Don’t Let Your Comfort Zone Kill Your Church [Video]

When I don’t have to watch lectures for class over my lunch hour, I like watching TED Talks. If you’ve never heard of TED Talks, learn about them here. Though some raise healthy cautions about the TED Talk concept, they get me thinking, which is always good (and dangerous).

Last year I watched a great TED Talk by Margaret Heffernan, world-renowned writer and speaker (among other things), on the topic of “willful blindness.” The video is at the bottom of the post if you’re interested.

What is “willful blindness,” you ask? Ms. Heffernan defines it, in short, as “information that you should know and could know, but somehow manage not to know.” It is a legal term, basically saying that you have chosen not to know.

It’s everywhere, she says, citing a number of different cases of corruption and abuse in business, religion, government, and otherwise. Read more

Growing Up: How To Be a Disciple Who Makes Disciples

Robby Gallaty. Growing Up: How to Be a Disciple Who Makes Disciples. Bloomington, IN: CrossBooks, 2013. 248 pp. $14.99.

Robby Gallaty is a friend of mine and a godly man who loves Jesus and wants others to love Jesus. His passion to help people live out the glorious commission of our Lord is evident in his life and in this book. But friendship aside, I read Growing Up: How to Be a Disciple Who Makes Disciples as a pastor looking for a good resource to challenge me and those I’m discipling. In fact, I read it with a few guys from my church (Tim, Dan, Luis) and spent an early Friday morning talking through things we liked about the book as well as things we felt were lacking.

We all agreed Gallaty’s personal touch and well-illustrated writing make for an easy read. Growing Up is a resource accessible for just about anyone, and each of us read it in a few days. It’s organized in two sections. The first four chapters lay out our Lord’s call to be disciples who make disciples. These chapters highlight Gallaty’s personal transformation through discipleship, his recommendation to be in a discipleship group (a.k.a. “D-Group,” three to five people committed to 12 to 18 months of weekly discipling meetings), and the call to train ourselves for godliness in the context of discipleship relationships.

The remaining six chapters give practical prescriptions that should mark the lives of growing disciples. These chapters follow the acrostic C.L.O.S.E.R., each letter representing a spiritual discipline that helps develop a closer walk with Jesus. Read more

Indian villages crack down on Christians

Christian minorities in central India face a new threat as Hindu extremists in more than a dozen village councils have passed resolutions imposing restrictions on religions other than Hinduism.

The laws, passed under the guise of stopping false conversions, made Christian prayer, services and "propaganda" illegal, World Watch Monitor reported. The Bastar district president of the World Hindu Council, Suresh Yadav, told The Times of India that more than 50 village councils have banned all non-Hindu missionaries.

The state government of Chhattisgarh, where the tribal Bastar villages are located, has not intervened to strike down the rules but plans to monitor developments, according to the Times. Chhattisgarh Christian Forum president Arun Pannalal told the newspaper that village councils were wrong to think they could pass resolutions that override constitutional protections. Pannalal noted that Article 25 of India's constitution guarantees freedom of religion for all. Read more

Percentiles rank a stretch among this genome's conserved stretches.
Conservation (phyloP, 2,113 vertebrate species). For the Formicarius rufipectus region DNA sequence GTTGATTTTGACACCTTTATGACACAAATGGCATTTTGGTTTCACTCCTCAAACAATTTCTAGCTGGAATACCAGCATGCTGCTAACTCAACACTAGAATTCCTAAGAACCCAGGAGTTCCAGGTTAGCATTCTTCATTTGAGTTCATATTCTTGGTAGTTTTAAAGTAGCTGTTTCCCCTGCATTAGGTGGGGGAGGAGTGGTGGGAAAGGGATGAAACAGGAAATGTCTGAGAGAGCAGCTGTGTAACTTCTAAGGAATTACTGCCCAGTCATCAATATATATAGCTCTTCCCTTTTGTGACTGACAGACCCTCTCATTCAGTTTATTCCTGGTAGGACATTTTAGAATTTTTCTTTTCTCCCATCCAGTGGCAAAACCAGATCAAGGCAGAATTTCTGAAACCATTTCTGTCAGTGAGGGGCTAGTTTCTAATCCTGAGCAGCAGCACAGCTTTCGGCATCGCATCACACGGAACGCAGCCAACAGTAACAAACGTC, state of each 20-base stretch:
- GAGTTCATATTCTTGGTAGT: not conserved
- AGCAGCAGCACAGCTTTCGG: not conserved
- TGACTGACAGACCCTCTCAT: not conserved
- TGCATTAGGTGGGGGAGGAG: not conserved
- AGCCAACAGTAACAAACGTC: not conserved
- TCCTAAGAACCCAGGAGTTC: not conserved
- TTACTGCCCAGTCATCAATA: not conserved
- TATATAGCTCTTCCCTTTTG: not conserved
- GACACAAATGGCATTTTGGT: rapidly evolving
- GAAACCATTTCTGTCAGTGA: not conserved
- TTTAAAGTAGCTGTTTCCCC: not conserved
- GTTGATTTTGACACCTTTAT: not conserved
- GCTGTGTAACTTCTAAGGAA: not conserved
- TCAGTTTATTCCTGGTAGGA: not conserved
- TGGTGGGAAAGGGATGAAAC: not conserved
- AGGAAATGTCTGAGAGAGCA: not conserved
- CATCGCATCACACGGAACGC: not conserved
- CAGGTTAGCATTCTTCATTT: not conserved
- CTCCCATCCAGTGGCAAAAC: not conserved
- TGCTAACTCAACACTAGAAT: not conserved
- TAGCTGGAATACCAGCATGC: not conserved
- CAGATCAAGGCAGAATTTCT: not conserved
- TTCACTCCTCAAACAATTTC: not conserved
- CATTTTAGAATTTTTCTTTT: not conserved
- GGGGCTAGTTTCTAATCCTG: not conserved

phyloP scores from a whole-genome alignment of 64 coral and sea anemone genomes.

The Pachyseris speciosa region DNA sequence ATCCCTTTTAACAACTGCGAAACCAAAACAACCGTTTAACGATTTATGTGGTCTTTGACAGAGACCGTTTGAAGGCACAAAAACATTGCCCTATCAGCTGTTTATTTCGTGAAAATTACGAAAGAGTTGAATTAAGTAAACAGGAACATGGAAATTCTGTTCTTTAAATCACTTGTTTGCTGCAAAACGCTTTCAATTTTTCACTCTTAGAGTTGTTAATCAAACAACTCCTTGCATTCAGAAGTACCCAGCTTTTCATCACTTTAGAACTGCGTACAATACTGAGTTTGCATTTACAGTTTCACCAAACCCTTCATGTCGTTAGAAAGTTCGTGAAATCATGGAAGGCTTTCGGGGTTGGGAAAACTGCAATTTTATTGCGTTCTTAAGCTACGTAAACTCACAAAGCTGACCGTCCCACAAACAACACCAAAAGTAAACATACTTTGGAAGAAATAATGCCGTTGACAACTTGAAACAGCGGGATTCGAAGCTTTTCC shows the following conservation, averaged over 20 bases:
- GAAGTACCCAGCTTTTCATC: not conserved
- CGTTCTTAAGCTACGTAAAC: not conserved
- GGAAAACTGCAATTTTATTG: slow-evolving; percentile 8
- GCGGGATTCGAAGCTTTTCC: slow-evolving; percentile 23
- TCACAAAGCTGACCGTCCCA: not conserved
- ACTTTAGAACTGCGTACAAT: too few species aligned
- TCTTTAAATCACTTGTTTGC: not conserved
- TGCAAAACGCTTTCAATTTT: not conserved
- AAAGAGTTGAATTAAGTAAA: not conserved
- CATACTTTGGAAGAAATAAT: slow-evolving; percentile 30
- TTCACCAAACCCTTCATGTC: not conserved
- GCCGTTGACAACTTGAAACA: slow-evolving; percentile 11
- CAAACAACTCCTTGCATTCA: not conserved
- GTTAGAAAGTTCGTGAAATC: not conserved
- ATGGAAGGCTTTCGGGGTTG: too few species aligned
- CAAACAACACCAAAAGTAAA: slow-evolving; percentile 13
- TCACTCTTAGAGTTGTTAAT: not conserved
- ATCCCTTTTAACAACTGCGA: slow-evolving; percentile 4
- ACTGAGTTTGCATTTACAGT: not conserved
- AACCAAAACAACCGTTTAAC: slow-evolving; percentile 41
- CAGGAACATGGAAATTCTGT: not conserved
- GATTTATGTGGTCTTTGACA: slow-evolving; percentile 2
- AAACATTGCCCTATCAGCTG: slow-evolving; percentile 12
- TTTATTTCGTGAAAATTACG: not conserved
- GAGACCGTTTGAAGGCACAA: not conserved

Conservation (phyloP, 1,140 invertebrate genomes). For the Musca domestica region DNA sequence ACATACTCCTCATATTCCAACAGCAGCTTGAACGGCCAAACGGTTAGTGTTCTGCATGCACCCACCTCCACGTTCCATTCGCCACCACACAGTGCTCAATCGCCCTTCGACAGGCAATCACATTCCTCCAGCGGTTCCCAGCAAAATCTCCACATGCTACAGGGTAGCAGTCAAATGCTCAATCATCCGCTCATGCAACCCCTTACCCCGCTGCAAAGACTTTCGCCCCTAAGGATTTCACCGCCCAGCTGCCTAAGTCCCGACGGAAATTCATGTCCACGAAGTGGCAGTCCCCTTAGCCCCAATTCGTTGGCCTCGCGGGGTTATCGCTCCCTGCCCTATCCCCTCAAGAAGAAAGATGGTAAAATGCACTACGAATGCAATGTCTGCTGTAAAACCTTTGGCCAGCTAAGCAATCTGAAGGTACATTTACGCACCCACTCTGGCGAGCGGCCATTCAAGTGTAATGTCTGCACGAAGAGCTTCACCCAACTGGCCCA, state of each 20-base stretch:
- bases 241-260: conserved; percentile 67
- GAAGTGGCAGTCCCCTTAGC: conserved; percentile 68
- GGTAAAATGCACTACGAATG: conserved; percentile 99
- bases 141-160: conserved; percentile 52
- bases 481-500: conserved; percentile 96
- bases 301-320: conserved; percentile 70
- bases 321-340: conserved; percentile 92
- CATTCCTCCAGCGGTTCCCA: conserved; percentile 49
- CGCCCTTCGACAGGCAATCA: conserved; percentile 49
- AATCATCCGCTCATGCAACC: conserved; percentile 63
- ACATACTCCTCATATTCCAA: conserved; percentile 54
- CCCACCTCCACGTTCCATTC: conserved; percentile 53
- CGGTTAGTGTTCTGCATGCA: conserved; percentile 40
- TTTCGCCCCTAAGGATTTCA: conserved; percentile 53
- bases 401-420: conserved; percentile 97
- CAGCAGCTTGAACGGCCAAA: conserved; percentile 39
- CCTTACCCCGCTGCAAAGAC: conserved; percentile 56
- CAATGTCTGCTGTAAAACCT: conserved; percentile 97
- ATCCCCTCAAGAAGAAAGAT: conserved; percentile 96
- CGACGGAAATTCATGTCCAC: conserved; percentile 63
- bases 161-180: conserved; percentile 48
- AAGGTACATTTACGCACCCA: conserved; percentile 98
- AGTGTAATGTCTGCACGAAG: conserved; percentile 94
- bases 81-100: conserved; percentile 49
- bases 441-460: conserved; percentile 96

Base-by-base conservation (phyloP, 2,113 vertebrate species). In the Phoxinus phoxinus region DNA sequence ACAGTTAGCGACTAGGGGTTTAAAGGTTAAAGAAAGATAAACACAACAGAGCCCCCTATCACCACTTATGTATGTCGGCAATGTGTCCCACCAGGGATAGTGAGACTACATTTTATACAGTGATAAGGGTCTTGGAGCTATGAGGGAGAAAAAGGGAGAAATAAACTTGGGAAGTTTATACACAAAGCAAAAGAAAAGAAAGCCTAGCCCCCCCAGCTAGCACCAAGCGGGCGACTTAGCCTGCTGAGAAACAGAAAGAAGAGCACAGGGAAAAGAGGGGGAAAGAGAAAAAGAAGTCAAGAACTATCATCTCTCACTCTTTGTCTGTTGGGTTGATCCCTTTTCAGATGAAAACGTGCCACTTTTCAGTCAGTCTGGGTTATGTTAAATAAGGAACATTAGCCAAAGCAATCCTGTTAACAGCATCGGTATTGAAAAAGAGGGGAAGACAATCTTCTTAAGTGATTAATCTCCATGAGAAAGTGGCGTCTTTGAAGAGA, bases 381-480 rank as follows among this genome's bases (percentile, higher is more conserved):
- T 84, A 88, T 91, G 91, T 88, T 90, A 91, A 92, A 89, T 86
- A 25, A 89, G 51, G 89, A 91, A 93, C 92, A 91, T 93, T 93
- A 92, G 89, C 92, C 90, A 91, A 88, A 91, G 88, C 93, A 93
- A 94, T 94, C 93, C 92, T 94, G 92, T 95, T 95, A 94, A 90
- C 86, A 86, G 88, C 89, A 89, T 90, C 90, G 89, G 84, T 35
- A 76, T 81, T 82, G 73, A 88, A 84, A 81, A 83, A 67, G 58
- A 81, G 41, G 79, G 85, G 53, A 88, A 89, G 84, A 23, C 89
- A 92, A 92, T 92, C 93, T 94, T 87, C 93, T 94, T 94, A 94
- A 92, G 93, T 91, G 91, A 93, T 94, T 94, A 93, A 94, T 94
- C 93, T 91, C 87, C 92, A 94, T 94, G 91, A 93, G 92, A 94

Thursday, August 21, 2014

The Anglican Church in North America: A Bus Heading for the Precipice

By Robin G. Jordan

In his recent interview with Jacob Stubbs ACNA Archbishop Foley Beech equated Anglican confessionalism with the recitation of the Creeds. In making that statement, he expressed what may be described as a revisionist reinterpretation of Anglican confessionalism. Anglicanism is confessional because the Church of England adopted a Reformed confession of faith—the Articles of Religion of 1571, also known as the Thirty-Nine Articles. While the Thirty-Nine Articles are the shortest Reformed confession of faith, the Articles are nonetheless such a confession like the French Confession of Faith of 1559. As Richard Begbie points to our attention in The Anglican Faith: A Layman’s Guide (1993), the Creeds are not a complete statement of the truth. They “are not so much a statement of what we are to believe as what to believe on such doctrines as are included in them.”

The Thirty-Nine Articles sets out the positions of historic Anglicanism on a number of key issues. These issues are not just relevant to the Church in the sixteenth century, they are relevant to the Church today. The argument that the Church has moved on since the sixteenth century is intended to befuddle and confuse Anglicans and to persuade them that it is acceptable to adopt positions on such issues, which are different from those of the Articles.

The two groups who are likely to make this argument are Anglo-Catholics and liberals. Anglo-Catholics do not like the Articles because they are in their estimation too Protestant and Reformed. Liberals do not like them because they consider them too orthodox. Basically the two groups do not like the Articles for the same reason: the Articles do not countenance their particular beliefs and practices.

The GAFCON Theological Resource Group identifies Anglo-Catholicism and liberalism as the two major challenges to the authority of the Bible and the Anglican formularies today. Both Anglo-Catholics and liberals champion the idea of a “continuously developing Anglican tradition.” This evolving Anglican tradition naturally gives a prominent place to their own beliefs and practices and their championing of it is entirely self-serving.